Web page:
One weekend this spring, not long after Kathy Butcher had been jailed for killing little Alexa Shearer, the Rev. V. James Lockman stepped into the pulpit of his Laurel church and delivered a homily that would resonate through his parish for months.
It had been a tough time for their Catholic community, he told his flock in the cavernous sanctuary of St. Mary of the Mills church. The parish had repeatedly endured tragedy. One teen-ager lost to suicide, another to illness.
Then, he said, there was baby Alexa, whose death had drawn a well of support to two families, the Shearers and the Butchers. The support "must remain positive," the priest told his congregation. And parishioners must remember that the legal system, "in all its wisdom, will take care of all its matters," he said.
FOR THE RECORD - A photograph caption inside the Today section yesterday stated incorrectly where Alexa Shearer died. The child died at Washington's Children's National Medical Center. The Sun regrets the error.
Your duty is to follow the gospel, he told them.
"There is no place in our Catholic community for recriminations, shunning, polarization, rejection or ostracizing," Lockman preached, his voice carrying the Irish lilt of his origins. "Each family needs to be cared for, wanted and welcomed at St. Mary's."
It wasn't as though Alexa's death and Butcher's conviction had rocked the entire parish of 3,000 families, or that discomfort and anger permeated every corner of the 158-year-old Colonial-style stone church, the priest would say later. But the St. Mary's community was home to both victim and accused; the strain was showing.
For those Father Lockman had consulted before delivering the unusual homily, the purpose of the priest's understated message was clear.
"I think it was to prevent a sort of split in the church," Guy Burgio, the parish council chairman said recently. "I think he thought it was time to do it."
Members of the parish still recall the homily in conversations today - five months after Kathleen A. Butcher was convicted of manslaughter, child abuse and assault in Alexa Shearer's death. It demonstrates, perhaps, how the death of a child and the implication of a day-care provider in that death resonate in a community. How facts can be interpreted depending on loyalties. How people cope with what they consider a betrayal of trust. How speculation can arise when there is no eyewitness to death and a reliance on medical testimony to establish guilt.
After all, Kathy Butcher was a woman from a good home, a neighbor in a sleepy, middle-class suburb of single-family homes, a short drive from Laurel's historic Main Street. Shy and petite with long brown hair, a mother to four children, she was the woman to whom parents entrusted the care of their most precious gifts - their children.
To believe her guilty of causing Alexa's death requires suspending faith in a person they have come to know and respect - to believe that the woman they sat beside at church, the woman who mothered others' children, could be capable of shaking and slamming a baby.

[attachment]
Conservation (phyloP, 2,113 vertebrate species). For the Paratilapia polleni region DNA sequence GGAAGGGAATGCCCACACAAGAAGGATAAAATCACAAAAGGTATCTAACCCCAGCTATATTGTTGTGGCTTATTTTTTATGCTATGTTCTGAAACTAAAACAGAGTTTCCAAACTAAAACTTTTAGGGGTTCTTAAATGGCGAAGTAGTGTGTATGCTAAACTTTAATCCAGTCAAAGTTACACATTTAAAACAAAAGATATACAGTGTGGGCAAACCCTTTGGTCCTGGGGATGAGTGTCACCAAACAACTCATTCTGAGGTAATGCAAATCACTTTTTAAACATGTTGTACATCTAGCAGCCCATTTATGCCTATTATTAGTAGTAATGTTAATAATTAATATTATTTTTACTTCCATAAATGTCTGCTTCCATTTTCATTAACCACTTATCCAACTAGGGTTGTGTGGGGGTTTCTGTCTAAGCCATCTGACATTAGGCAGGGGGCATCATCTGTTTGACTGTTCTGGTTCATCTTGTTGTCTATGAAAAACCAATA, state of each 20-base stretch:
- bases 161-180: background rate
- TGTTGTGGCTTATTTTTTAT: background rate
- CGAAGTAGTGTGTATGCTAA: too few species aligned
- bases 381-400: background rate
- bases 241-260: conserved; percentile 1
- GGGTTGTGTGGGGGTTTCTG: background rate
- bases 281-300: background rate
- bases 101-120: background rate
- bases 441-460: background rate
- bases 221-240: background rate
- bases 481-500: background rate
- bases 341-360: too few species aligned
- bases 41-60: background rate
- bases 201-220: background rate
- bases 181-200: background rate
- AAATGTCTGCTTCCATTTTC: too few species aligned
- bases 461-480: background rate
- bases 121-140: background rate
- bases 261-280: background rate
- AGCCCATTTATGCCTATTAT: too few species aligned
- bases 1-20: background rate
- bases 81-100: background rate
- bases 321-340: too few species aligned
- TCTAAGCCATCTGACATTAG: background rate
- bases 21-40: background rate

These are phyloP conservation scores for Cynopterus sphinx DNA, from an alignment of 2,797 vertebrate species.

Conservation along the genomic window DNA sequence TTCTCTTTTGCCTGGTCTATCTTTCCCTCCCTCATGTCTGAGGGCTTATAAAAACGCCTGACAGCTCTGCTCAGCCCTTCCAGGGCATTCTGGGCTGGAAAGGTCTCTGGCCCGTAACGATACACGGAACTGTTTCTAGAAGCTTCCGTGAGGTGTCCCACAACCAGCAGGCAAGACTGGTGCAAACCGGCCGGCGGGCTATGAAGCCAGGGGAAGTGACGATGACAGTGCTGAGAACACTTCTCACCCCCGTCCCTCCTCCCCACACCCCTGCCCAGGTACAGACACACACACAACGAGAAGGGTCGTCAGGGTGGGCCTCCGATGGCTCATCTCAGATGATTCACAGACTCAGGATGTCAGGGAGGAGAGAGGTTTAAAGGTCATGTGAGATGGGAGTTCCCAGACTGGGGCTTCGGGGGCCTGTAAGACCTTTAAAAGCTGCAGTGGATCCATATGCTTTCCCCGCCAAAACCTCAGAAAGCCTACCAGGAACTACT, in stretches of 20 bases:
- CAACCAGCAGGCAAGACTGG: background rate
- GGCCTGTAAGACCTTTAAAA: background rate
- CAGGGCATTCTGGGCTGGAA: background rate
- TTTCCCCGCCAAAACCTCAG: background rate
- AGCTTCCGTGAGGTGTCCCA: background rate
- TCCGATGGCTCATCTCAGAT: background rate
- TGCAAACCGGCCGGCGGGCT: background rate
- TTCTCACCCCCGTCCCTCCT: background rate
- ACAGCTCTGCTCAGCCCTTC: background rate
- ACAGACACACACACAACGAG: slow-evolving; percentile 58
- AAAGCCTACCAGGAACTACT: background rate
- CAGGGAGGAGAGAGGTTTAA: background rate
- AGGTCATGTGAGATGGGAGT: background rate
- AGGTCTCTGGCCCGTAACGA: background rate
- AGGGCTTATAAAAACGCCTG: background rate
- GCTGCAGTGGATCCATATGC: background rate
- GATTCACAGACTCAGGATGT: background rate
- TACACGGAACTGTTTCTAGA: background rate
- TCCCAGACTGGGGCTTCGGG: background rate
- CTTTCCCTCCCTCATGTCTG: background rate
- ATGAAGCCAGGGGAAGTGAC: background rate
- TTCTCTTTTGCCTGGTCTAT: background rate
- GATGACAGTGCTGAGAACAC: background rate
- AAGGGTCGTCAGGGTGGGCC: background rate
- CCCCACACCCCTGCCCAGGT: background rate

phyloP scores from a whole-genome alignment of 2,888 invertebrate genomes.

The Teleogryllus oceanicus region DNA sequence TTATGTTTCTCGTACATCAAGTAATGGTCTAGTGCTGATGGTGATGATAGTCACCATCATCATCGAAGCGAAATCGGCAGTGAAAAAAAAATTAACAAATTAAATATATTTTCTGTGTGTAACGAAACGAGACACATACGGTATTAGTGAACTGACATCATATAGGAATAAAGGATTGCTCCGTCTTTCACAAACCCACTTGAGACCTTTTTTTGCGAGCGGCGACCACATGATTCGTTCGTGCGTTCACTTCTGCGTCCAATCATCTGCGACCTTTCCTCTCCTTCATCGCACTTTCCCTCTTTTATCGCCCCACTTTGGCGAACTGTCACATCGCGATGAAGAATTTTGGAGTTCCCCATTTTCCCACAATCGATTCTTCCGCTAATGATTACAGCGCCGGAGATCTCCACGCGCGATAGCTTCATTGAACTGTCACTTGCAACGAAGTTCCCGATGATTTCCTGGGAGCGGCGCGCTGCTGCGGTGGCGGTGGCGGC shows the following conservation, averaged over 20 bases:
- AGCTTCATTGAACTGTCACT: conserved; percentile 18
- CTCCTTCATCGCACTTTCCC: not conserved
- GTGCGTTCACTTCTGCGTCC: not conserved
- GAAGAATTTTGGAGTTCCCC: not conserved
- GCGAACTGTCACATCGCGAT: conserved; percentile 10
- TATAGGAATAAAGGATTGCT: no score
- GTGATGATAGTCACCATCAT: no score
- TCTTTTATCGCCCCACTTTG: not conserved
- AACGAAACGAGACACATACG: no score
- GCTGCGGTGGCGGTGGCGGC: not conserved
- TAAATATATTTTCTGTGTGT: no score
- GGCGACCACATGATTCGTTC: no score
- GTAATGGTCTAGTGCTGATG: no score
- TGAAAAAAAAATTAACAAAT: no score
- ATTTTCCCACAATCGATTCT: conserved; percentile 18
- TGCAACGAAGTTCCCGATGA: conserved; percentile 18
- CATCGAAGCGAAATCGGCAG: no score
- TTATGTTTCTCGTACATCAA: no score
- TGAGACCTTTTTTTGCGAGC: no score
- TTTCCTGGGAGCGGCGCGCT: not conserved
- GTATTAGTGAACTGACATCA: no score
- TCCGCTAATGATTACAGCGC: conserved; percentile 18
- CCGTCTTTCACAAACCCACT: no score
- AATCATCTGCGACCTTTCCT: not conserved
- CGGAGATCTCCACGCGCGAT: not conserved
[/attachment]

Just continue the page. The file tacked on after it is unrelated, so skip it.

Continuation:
The Shearers didn't want to believe it at first. But they do now, absolutely.
"If you look at her death certificate, it says struck and shaken," says Victoria Shearer, 33. "It wasn't a seizure and she wasn't sick and it wasn't meningitis. And she didn't get run over by a bus."
Butcher's friends didn't want to believe it. They still don't.
In Howard County Circuit Court today, the divide will be as present as it has ever been. Butcher is scheduled to be sentenced today by Judge Raymond J. Kane Jr.
The families and supporters will take their seats behind the defense lawyers and the prosecutors as they have done before, in a courtroom that offers no middle aisle, no physical space to separate them.
Searching for day care
At first, Kathy Butcher turned down the Shearers. The Columbia couple - Tory, a lawyer, and Kevin, an architect - were looking for day care for their soon-to-be-born baby, their second. They had been searching, unsuccessfully, among day-care providers who worked out of their homes, looking for a small, familylike setting, the couple testified at Butcher's trial earlier this year.
But when the Shearers called again, Butcher told them she could watch their baby for a while. Alexa Marie Shearer, born Aug. 11, 1998, joined Butcher's Sewall Avenue day care when she was about 6 weeks old.
It seemed, the Shearers testified, an ideal arrangement. The couple had discovered that Butcher belonged to their church, St. Mary of the Mills. Her oldest son, Matthew, was in the same class at St. Mary's as their other daughter, Megan.
On the morning of Nov. 16, 1999, Tory Shearer dropped Alexa off at the Butcher residence as she had done so many other times. Shortly after lunch, the Howard County 911 center received a frantic call from Butcher: Alexa wasn't breathing.
Two days later, at Washington's Children's National Medical Center, Alexa was taken off life support and died. The medical examiner's ruling: homicide by blunt force trauma.
Butcher was arrested and charged with murder on Dec. 3, 1999.